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Case Basics
Docket No. 
Randall C. Scarborough
Anthony J. Principi, Secretary of Veterans Affairs
(argued the cause for Respondent)
(argued the cause for Petitioner)
Facts of the Case 

Randall Scarborough won a case against the Department of Veterans Affairs. He then applied for attorney's fees to the U.S. Veterans' Court under the federal Equal Access to Justice Act (EAJA). Under the EAJA, the government must pay attorney's fees to anyone who wins against the federal government in litigation unless the government can show that its position was "substantially justified." However, Scarborough's attorney submitted an incomplete application, neglecting to assert that the government's position was not substantially justified. Though he amended and resubmitted it, he did so after the 30-day filing deadline. The Veterans' Court dismissed the application for "lack of subject matter jurisdiction" - that is, because it was not filed in its complete form within the 30-day deadline. The Court of Appeals for the Federal Circuit affirmed.


May someone who won a suit against the government and applied for repayment of attorney's fees under the Equal Access to Justice Act amend his application to assert that the government's position in the suit was not "substantially justified"?

Decision: 7 votes for Scarborough, 2 vote(s) against
Legal provision: Equal Access to Justice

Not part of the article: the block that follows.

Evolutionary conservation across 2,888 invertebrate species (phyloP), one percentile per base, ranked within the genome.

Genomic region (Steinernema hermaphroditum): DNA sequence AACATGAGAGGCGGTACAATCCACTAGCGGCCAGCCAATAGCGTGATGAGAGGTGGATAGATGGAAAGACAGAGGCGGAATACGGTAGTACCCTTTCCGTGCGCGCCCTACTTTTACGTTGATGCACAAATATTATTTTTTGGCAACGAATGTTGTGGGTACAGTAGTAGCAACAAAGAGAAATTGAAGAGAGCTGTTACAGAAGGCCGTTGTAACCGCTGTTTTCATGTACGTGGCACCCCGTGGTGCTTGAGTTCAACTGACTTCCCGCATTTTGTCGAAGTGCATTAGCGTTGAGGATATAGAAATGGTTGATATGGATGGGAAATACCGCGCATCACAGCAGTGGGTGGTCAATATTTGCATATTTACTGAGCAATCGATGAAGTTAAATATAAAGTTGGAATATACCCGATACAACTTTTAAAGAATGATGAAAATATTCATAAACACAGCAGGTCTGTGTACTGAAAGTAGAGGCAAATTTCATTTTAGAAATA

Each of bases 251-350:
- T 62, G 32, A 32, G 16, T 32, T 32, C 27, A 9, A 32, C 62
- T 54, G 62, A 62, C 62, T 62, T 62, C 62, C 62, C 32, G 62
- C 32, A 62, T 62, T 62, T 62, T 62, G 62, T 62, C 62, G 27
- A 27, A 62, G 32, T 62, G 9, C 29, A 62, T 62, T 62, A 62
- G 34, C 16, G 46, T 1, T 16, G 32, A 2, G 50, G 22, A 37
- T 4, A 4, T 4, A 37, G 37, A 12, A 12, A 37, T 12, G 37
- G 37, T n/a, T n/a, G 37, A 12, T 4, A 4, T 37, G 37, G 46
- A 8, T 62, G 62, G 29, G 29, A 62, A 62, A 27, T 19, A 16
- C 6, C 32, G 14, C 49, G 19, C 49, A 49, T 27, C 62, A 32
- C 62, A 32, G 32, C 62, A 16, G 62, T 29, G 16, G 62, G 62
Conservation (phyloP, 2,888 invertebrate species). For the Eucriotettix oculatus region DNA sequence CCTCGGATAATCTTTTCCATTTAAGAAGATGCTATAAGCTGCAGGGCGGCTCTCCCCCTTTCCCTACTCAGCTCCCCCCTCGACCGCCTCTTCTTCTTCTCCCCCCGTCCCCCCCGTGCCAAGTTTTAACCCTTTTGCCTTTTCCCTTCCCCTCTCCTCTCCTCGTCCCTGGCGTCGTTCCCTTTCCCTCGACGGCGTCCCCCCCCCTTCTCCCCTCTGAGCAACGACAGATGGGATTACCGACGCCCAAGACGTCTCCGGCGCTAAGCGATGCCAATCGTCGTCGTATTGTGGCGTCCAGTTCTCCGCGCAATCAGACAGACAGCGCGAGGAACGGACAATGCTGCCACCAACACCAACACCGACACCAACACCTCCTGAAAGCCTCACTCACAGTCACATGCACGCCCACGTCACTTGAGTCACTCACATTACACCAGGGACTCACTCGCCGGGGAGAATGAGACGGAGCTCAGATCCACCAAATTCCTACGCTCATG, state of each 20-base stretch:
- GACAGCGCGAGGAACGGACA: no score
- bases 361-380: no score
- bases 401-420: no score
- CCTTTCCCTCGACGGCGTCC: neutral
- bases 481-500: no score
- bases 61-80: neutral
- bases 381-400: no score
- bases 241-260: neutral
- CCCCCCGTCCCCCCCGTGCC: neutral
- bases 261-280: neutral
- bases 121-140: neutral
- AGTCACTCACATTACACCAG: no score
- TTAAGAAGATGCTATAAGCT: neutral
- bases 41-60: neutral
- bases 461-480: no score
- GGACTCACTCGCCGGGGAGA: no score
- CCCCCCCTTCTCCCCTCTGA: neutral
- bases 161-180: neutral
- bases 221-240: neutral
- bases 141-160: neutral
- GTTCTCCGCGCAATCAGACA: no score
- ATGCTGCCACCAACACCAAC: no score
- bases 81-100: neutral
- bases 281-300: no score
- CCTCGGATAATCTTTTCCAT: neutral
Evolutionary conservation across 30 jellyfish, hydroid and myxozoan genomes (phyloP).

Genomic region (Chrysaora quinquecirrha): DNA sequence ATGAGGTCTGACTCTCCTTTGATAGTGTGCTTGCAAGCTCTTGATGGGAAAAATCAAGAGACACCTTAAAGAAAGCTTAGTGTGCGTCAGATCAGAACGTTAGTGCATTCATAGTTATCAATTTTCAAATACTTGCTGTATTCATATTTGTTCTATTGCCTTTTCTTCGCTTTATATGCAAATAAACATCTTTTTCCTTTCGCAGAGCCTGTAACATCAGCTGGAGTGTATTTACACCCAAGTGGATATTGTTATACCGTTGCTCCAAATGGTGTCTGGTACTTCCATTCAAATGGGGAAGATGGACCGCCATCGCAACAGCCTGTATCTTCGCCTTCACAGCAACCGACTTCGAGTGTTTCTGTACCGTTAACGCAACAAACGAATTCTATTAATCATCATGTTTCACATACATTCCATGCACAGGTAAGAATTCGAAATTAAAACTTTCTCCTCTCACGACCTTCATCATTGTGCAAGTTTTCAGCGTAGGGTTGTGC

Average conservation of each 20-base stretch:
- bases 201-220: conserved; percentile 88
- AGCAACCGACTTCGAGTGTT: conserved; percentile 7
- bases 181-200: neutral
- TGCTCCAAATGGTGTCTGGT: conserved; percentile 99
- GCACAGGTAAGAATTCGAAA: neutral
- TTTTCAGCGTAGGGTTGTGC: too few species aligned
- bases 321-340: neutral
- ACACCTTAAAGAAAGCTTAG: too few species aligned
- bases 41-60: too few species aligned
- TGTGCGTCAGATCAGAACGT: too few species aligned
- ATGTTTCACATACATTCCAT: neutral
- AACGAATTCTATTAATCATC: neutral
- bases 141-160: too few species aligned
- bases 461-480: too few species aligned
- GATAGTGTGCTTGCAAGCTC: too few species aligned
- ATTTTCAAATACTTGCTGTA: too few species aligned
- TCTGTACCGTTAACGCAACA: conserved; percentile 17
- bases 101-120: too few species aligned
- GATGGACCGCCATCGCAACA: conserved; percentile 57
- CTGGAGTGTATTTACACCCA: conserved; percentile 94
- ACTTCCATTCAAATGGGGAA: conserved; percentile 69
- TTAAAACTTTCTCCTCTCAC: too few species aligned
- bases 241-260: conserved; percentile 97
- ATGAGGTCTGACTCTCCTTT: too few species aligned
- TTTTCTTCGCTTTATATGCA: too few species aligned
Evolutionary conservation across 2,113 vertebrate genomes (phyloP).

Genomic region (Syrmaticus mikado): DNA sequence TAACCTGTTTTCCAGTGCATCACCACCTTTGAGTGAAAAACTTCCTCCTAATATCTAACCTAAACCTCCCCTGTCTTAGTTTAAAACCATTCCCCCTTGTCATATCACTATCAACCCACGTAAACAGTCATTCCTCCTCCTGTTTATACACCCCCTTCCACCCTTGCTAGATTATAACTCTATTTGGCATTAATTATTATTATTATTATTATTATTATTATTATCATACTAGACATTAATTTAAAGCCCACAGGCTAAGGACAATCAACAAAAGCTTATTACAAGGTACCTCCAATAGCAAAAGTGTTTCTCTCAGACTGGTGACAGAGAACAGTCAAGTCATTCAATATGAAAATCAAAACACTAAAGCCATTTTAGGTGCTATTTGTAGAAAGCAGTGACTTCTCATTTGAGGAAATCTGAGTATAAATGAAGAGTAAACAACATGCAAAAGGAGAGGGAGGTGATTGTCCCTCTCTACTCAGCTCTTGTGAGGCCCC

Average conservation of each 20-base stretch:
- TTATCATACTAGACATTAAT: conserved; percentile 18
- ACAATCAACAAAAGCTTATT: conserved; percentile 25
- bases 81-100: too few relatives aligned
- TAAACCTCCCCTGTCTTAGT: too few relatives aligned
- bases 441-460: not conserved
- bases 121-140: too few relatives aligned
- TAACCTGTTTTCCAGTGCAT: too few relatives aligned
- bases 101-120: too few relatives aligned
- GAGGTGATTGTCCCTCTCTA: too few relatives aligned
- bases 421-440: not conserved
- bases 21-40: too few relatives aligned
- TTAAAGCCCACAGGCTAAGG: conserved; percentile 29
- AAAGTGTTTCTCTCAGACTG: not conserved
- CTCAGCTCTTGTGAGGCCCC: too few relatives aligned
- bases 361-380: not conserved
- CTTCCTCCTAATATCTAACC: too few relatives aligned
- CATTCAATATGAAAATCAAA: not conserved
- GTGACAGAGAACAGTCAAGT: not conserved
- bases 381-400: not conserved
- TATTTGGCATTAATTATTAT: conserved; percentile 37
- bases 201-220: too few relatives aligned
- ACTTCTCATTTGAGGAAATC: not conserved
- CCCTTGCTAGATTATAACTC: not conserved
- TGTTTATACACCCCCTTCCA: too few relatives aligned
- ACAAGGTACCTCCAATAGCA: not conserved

Yes. In a 7-to-2 opinion written by Justice Ruth Bader Ginsburg, the Court held that the statement on the application that the government's position had not been "substantially justified" was merely procedural. There was no need to prove the assertion - the applicant merely had to make the claim to shift the burden of proof to the government. Because the government was not harmed by the initial omission of the statement - filing the claim made it obvious that the applicant thought the government's position was not substantially justified, even without the specific statement - Scarborough should be able to amend his application even after the 30-day filing period had passed.

Cite this Page
SCARBOROUGH v. PRINCIPI. The Oyez Project at IIT Chicago-Kent College of Law. 13 September 2014. <>.
SCARBOROUGH v. PRINCIPI, The Oyez Project at IIT Chicago-Kent College of Law, (last visited September 13, 2014).
"SCARBOROUGH v. PRINCIPI," The Oyez Project at IIT Chicago-Kent College of Law, accessed September 13, 2014,